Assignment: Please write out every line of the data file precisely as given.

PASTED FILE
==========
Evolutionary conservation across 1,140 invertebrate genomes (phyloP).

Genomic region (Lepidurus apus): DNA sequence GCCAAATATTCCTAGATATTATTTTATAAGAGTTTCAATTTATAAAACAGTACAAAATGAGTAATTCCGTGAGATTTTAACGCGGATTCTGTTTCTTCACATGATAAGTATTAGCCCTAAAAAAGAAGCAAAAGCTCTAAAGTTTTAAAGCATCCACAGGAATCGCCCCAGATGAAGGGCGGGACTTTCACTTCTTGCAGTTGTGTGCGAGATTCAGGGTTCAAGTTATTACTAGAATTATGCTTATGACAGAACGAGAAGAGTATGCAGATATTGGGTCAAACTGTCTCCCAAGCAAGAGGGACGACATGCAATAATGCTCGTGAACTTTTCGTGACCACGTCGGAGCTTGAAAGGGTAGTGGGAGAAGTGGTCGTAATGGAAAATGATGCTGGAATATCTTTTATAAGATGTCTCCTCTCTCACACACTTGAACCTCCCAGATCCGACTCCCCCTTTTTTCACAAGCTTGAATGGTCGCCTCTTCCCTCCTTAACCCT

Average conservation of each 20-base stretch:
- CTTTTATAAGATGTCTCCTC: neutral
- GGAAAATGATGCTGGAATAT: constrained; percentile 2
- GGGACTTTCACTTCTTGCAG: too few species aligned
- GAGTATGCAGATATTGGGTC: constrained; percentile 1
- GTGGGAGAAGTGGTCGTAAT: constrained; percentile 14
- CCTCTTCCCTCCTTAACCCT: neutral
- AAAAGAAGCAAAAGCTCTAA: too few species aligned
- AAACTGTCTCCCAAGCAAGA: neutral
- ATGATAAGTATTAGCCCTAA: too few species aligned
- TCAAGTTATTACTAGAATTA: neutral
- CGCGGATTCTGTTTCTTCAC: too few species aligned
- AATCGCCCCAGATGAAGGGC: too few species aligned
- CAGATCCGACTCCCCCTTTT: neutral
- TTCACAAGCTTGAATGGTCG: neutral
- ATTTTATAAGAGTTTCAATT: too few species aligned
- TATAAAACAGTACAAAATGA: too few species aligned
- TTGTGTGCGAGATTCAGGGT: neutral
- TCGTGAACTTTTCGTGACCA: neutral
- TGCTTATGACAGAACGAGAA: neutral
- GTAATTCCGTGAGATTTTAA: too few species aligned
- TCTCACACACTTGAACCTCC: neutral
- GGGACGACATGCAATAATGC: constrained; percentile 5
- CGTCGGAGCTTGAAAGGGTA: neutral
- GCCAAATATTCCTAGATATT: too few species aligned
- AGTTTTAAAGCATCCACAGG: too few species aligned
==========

Evolutionary conservation across 1,140 invertebrate genomes (phyloP).

Genomic region (Lepidurus apus): DNA sequence GCCAAATATTCCTAGATATTATTTTATAAGAGTTTCAATTTATAAAACAGTACAAAATGAGTAATTCCGTGAGATTTTAACGCGGATTCTGTTTCTTCACATGATAAGTATTAGCCCTAAAAAAGAAGCAAAAGCTCTAAAGTTTTAAAGCATCCACAGGAATCGCCCCAGATGAAGGGCGGGACTTTCACTTCTTGCAGTTGTGTGCGAGATTCAGGGTTCAAGTTATTACTAGAATTATGCTTATGACAGAACGAGAAGAGTATGCAGATATTGGGTCAAACTGTCTCCCAAGCAAGAGGGACGACATGCAATAATGCTCGTGAACTTTTCGTGACCACGTCGGAGCTTGAAAGGGTAGTGGGAGAAGTGGTCGTAATGGAAAATGATGCTGGAATATCTTTTATAAGATGTCTCCTCTCTCACACACTTGAACCTCCCAGATCCGACTCCCCCTTTTTTCACAAGCTTGAATGGTCGCCTCTTCCCTCCTTAACCCT

Average conservation of each 20-base stretch:
- CTTTTATAAGATGTCTCCTC: neutral
- GGAAAATGATGCTGGAATAT: constrained; percentile 2
- GGGACTTTCACTTCTTGCAG: too few species aligned
- GAGTATGCAGATATTGGGTC: constrained; percentile 1
- GTGGGAGAAGTGGTCGTAAT: constrained; percentile 14
- CCTCTTCCCTCCTTAACCCT: neutral
- AAAAGAAGCAAAAGCTCTAA: too few species aligned
- AAACTGTCTCCCAAGCAAGA: neutral
- ATGATAAGTATTAGCCCTAA: too few species aligned
- TCAAGTTATTACTAGAATTA: neutral
- CGCGGATTCTGTTTCTTCAC: too few species aligned
- AATCGCCCCAGATGAAGGGC: too few species aligned
- CAGATCCGACTCCCCCTTTT: neutral
- TTCACAAGCTTGAATGGTCG: neutral
- ATTTTATAAGAGTTTCAATT: too few species aligned
- TATAAAACAGTACAAAATGA: too few species aligned
- TTGTGTGCGAGATTCAGGGT: neutral
- TCGTGAACTTTTCGTGACCA: neutral
- TGCTTATGACAGAACGAGAA: neutral
- GTAATTCCGTGAGATTTTAA: too few species aligned
- TCTCACACACTTGAACCTCC: neutral
- GGGACGACATGCAATAATGC: constrained; percentile 5
- CGTCGGAGCTTGAAAGGGTA: neutral
- GCCAAATATTCCTAGATATT: too few species aligned
- AGTTTTAAAGCATCCACAGG: too few species aligned